Morris: Ring's the thing, not last week

12/05/2009 12:00 AM

06/17/2011 3:03 PM

TAMPA, Fla. | Dabo Swinney was asked this week if his Clemson football team could recover from the loss to South Carolina in time to play Georgia Tech for tonight's ACC championship.

Swinney laughed. He might as well have said, "get real." College football - any sport, really - is all about championships. Even rival games take a back seat to championship games because it is all about the ring.

Swinney and his team will never admit it, nor will Georgia Tech coach Paul Johnson and his team. But it was virtually impossible for either Clemson or Georgia Tech to keep their undivided attention on their rivals a week ago.

Both coaches and teams were pointing toward tonight. It's only natural.

No one will care that Clemson lost to USC if the Tigers win the ACC championship and play in the Orange Bowl. No one is going to care that Georgia Tech lost to Georgia if the Yellow Jackets win the ACC championship and play in the Orange Bowl.

Ten, 20, 30 years from now, there will not be an asterisk in the record books next to either Clemson's or Georgia Tech's championship to signify they lost to their rival.

"You've got to move on. You've got a championship game (to play)," Swinney said. "This is what you play for. This is postseason play. When they crown the Super Bowl champion, they don't say, 'Well, they won the Super Bowl, but dadgummit, they lost to the Packers, their rival.' They don't say that. They don't say, 'They won it all, but they were 17-4, or whatever.'

"Nobody cares. It's all about winning and being the champion. So, for these guys, this is what you're playing for. Just like if you go undefeated and you lose (the championship game). Well, nobody cares that you went undefeated. Nobody wants to talk about that. You lost the championship."

Swinney referenced to the ACC's slogan for Saturday's title game, the one that appears on billboards around Tampa and on the game's ticket: 12 Teams. Two Divisions. One Champion.

Today's game, Swinney said, is all that counts.

"You can't let one game determine your happiness as far as being excited about playing in a championship game," Swinney said. "You only get so many opportunities to play for a championship. When it's all said and done, nobody really cares what your record is. There's one champion.

"We're disappointed we didn't win our rival games, but both teams have to re-focus because this is what you start the season wanting to do, to be the champion of your conference."

Steve Spurrier talked recently about playing in championship games, and the importance of those games to players, coaches and fans. He brought up his 1995 Florida team was the first in school history to go 12-0, winning the regular season and SEC championship.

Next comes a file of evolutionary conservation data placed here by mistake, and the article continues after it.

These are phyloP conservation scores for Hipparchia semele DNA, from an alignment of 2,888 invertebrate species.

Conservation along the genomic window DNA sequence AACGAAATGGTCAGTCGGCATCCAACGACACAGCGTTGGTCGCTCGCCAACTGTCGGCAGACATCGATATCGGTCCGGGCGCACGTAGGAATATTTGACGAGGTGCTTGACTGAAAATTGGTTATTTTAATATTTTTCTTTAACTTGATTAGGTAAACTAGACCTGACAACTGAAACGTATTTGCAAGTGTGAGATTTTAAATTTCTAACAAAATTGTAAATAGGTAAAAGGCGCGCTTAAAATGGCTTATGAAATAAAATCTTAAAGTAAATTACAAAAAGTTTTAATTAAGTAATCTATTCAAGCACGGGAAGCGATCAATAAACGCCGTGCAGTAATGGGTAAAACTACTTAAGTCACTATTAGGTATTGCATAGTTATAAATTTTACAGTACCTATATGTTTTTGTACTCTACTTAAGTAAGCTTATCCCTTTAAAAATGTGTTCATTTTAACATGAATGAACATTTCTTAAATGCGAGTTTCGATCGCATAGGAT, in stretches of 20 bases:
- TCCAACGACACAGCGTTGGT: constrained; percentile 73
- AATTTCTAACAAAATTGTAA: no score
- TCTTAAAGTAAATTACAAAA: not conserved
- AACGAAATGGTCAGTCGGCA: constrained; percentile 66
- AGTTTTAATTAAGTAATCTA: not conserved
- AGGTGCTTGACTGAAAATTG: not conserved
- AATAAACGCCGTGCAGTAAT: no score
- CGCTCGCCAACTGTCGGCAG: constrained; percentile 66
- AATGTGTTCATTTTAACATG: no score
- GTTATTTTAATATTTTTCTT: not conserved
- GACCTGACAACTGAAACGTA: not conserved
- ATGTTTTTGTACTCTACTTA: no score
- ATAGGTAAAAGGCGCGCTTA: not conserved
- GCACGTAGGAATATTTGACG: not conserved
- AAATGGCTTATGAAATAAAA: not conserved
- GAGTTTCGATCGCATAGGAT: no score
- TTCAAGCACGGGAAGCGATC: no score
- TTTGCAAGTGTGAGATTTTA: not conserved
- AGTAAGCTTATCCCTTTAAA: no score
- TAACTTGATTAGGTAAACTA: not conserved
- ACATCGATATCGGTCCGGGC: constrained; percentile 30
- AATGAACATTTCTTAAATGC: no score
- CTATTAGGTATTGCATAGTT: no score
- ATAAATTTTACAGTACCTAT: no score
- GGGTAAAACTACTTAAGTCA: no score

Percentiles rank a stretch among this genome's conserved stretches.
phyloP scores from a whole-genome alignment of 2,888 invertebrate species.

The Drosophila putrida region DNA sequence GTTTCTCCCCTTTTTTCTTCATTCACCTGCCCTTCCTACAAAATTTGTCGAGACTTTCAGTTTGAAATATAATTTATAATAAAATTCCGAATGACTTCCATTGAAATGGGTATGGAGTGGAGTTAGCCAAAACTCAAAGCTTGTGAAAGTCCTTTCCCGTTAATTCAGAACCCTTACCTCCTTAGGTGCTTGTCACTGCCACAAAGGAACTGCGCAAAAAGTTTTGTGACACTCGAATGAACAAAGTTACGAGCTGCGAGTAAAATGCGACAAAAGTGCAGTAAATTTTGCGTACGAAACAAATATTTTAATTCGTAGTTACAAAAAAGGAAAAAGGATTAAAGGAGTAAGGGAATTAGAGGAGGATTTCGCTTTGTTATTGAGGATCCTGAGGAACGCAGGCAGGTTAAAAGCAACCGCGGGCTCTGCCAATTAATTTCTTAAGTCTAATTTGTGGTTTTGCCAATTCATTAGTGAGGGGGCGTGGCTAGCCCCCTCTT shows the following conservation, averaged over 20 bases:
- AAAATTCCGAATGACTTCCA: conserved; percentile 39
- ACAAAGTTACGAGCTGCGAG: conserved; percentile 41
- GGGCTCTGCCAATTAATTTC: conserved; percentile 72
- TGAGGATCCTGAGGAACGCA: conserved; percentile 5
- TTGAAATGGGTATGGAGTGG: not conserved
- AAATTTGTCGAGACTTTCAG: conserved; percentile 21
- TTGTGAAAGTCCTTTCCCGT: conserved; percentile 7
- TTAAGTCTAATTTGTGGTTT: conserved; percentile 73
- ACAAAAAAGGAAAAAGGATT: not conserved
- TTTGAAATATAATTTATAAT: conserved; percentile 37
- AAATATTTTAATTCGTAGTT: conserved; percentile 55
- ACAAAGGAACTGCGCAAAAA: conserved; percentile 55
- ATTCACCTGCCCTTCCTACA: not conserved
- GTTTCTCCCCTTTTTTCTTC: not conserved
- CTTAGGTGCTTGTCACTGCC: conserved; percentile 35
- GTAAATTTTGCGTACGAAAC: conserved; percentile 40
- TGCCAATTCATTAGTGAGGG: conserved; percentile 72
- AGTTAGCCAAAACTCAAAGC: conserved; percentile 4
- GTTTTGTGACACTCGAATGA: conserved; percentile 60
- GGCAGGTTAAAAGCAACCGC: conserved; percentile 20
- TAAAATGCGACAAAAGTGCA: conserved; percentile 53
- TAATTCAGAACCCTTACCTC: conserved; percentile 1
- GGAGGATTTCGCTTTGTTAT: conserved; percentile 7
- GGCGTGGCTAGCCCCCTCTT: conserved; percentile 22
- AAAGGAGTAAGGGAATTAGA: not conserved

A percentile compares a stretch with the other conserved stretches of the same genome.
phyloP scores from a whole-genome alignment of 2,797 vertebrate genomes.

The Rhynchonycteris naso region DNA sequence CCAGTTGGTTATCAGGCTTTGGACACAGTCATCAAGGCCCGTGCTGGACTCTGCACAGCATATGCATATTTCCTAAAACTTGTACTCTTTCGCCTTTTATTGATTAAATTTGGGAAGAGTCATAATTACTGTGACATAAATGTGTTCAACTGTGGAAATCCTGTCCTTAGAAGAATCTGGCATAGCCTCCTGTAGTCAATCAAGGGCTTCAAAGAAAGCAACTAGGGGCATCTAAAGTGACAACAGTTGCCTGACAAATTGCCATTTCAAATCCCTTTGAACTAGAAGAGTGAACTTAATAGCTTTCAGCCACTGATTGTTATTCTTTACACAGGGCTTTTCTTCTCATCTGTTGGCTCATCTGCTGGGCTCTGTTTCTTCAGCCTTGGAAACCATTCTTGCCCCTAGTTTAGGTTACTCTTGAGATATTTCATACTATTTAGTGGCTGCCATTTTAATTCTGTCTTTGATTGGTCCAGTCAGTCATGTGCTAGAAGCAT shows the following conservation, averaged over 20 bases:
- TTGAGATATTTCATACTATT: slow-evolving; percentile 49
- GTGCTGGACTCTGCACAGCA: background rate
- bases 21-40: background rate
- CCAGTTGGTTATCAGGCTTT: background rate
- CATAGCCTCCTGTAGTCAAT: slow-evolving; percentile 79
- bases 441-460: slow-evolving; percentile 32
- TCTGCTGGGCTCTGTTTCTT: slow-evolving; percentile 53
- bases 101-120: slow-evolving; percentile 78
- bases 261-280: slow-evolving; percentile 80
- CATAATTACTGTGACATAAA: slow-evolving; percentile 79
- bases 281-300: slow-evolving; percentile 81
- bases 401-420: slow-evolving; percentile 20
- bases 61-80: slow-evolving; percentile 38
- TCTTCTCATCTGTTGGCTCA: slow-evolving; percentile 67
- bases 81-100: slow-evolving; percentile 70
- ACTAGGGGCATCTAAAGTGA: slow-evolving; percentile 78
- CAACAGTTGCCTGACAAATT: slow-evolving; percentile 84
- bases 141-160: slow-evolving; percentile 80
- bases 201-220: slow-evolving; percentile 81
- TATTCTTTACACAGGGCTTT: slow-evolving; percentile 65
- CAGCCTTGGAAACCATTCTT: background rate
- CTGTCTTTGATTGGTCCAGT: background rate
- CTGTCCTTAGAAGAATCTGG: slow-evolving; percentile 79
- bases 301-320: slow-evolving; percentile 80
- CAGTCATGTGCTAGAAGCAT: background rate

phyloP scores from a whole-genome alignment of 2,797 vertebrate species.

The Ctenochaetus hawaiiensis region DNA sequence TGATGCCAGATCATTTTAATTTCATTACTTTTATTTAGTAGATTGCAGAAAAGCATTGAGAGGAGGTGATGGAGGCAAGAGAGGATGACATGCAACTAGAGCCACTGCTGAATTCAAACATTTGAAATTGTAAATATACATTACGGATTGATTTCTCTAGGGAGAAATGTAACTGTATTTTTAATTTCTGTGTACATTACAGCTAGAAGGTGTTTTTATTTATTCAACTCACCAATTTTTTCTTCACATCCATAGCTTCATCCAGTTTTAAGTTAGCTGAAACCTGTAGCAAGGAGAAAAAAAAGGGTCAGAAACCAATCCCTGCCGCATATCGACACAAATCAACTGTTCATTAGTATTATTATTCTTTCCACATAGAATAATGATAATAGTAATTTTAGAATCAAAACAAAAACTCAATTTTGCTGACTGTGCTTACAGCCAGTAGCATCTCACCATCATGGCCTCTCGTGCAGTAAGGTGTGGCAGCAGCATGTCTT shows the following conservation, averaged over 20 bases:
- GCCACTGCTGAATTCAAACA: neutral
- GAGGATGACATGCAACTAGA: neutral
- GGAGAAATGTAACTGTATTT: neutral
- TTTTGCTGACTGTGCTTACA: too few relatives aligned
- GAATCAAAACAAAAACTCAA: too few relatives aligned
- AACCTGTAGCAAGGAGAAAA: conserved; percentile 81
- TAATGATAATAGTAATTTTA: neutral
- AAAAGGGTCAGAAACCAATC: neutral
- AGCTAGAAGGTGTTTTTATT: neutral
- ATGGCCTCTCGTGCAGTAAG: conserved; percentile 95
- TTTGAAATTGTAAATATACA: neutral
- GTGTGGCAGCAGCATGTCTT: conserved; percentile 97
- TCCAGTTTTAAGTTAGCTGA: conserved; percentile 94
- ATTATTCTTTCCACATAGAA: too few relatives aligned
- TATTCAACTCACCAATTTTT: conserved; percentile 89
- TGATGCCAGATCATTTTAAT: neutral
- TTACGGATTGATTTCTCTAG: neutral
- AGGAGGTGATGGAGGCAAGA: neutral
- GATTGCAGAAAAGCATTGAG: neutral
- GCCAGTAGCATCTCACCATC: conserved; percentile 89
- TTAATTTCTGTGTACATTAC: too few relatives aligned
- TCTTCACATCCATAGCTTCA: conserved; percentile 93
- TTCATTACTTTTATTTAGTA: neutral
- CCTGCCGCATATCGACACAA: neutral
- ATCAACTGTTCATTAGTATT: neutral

Then Florida was shellacked by Nebraska in the national championship game, 62-24. Spurrier said throughout the offseason Florida fans only wanted to talk about the title-game loss. Most had forgotten the spectacular regular season.

"The two are not mutually inclusive," Georgia Tech's Johnson said of the rival game and the championship game.

If you want a South Carolina example of the importance of championships, consider the Gamecocks' 1969 ACC title team. The team is recognized with a huge sign at Williams-Brice Stadium.

USC and its fans forever remember that team as a champion. No one remembers the Gamecocks were 7-4 and did not defeat a single team with a winning record. Who cares? They went 6-0 in the conference.

Similarly, no one cares that the National League champion New York Mets squeaked into the playoffs in 1973 with a so-so 82-79 record.

No one cares that the Florida Marlins were World Series champions in 1997 and 2003, but could not win the National League East.

No one cares that the 1991 national champion Duke basketball team lost the ACC tournament championship game to North Carolina.

No one cares that Villanova could not win the Big East championship and was a No. 9 seed en route to the 1985 NCAA basketball championship.

No one cares that Florida State received a virtual free ticket to the national championship football game in the 1990s because it played in a weak conferences and did not have to win a league championship game to get there.

No one cares that Oakland in 1980, Denver in 1997, Baltimore in 2000, Pittsburgh in 2005 and the New York Giants in 2007 won Super Bowls after entering the playoffs as wild card teams.

The only thing that matters for Clemson and Georgia Tech is today's championship game. Forget records and rivalries. It's all about the ring.

About Ron Morris

Ron Morris

Ron Morris

Morris has been employed at The State newspaper for 15 years, the last 11 as sports columnist. He is an Oklahoma native who was reared in Wyoming and graduated from UNC Charlotte. He previously worked for the Durham (N.C.) Morning Herald and the Tallahassee (Fla.) Democrat.Along the way, Morris has written a book, "An Illustrated History of ACC Basketball" and won numerous national and state awards for sports column writing, enterprise reporting and feature stories. He is a five-time sportswriter of the year winner in South Carolina by the National Sportscasters and Sportswriters Association. Morris has run a marathon, hitch-hiked across the country and appeared in Sports Illustrated for counting the number of times the ball bounced in a men's basketball game between Catawba College and Appalachian State. Email Ron at rmorris@thestate.com or call him at (803) 771-8432.

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